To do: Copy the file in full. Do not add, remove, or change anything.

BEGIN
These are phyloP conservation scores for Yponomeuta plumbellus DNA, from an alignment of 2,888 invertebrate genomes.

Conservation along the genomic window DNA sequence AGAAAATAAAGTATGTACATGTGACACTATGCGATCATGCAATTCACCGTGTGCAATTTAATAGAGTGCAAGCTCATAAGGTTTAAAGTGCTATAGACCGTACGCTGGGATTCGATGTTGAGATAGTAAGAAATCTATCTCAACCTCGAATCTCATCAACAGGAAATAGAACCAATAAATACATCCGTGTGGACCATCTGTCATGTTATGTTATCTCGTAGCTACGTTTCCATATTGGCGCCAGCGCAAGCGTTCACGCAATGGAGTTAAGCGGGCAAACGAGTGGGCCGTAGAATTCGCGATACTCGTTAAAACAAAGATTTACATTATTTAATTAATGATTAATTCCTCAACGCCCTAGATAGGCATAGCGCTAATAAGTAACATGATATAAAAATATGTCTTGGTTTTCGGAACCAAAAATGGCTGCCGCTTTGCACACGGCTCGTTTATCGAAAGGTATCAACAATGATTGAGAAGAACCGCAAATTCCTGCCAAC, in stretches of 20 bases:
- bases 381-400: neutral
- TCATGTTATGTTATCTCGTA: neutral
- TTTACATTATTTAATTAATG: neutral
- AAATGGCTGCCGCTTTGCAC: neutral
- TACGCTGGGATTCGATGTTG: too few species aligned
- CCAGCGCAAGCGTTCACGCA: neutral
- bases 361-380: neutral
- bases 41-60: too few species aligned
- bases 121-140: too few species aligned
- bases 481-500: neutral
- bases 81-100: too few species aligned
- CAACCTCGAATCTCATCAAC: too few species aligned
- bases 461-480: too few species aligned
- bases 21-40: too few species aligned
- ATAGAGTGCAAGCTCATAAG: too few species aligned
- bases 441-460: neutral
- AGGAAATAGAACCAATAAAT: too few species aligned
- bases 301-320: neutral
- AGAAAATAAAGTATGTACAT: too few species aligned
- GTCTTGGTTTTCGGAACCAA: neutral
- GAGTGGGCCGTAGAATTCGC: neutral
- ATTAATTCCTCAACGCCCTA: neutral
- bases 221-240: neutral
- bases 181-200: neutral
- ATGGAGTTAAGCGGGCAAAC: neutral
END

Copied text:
These are phyloP conservation scores for Yponomeuta plumbellus DNA, from an alignment of 2,888 invertebrate genomes.

Conservation along the genomic window DNA sequence AGAAAATAAAGTATGTACATGTGACACTATGCGATCATGCAATTCACCGTGTGCAATTTAATAGAGTGCAAGCTCATAAGGTTTAAAGTGCTATAGACCGTACGCTGGGATTCGATGTTGAGATAGTAAGAAATCTATCTCAACCTCGAATCTCATCAACAGGAAATAGAACCAATAAATACATCCGTGTGGACCATCTGTCATGTTATGTTATCTCGTAGCTACGTTTCCATATTGGCGCCAGCGCAAGCGTTCACGCAATGGAGTTAAGCGGGCAAACGAGTGGGCCGTAGAATTCGCGATACTCGTTAAAACAAAGATTTACATTATTTAATTAATGATTAATTCCTCAACGCCCTAGATAGGCATAGCGCTAATAAGTAACATGATATAAAAATATGTCTTGGTTTTCGGAACCAAAAATGGCTGCCGCTTTGCACACGGCTCGTTTATCGAAAGGTATCAACAATGATTGAGAAGAACCGCAAATTCCTGCCAAC, in stretches of 20 bases:
- bases 381-400: neutral
- TCATGTTATGTTATCTCGTA: neutral
- TTTACATTATTTAATTAATG: neutral
- AAATGGCTGCCGCTTTGCAC: neutral
- TACGCTGGGATTCGATGTTG: too few species aligned
- CCAGCGCAAGCGTTCACGCA: neutral
- bases 361-380: neutral
- bases 41-60: too few species aligned
- bases 121-140: too few species aligned
- bases 481-500: neutral
- bases 81-100: too few species aligned
- CAACCTCGAATCTCATCAAC: too few species aligned
- bases 461-480: too few species aligned
- bases 21-40: too few species aligned
- ATAGAGTGCAAGCTCATAAG: too few species aligned
- bases 441-460: neutral
- AGGAAATAGAACCAATAAAT: too few species aligned
- bases 301-320: neutral
- AGAAAATAAAGTATGTACAT: too few species aligned
- GTCTTGGTTTTCGGAACCAA: neutral
- GAGTGGGCCGTAGAATTCGC: neutral
- ATTAATTCCTCAACGCCCTA: neutral
- bases 221-240: neutral
- bases 181-200: neutral
- ATGGAGTTAAGCGGGCAAAC: neutral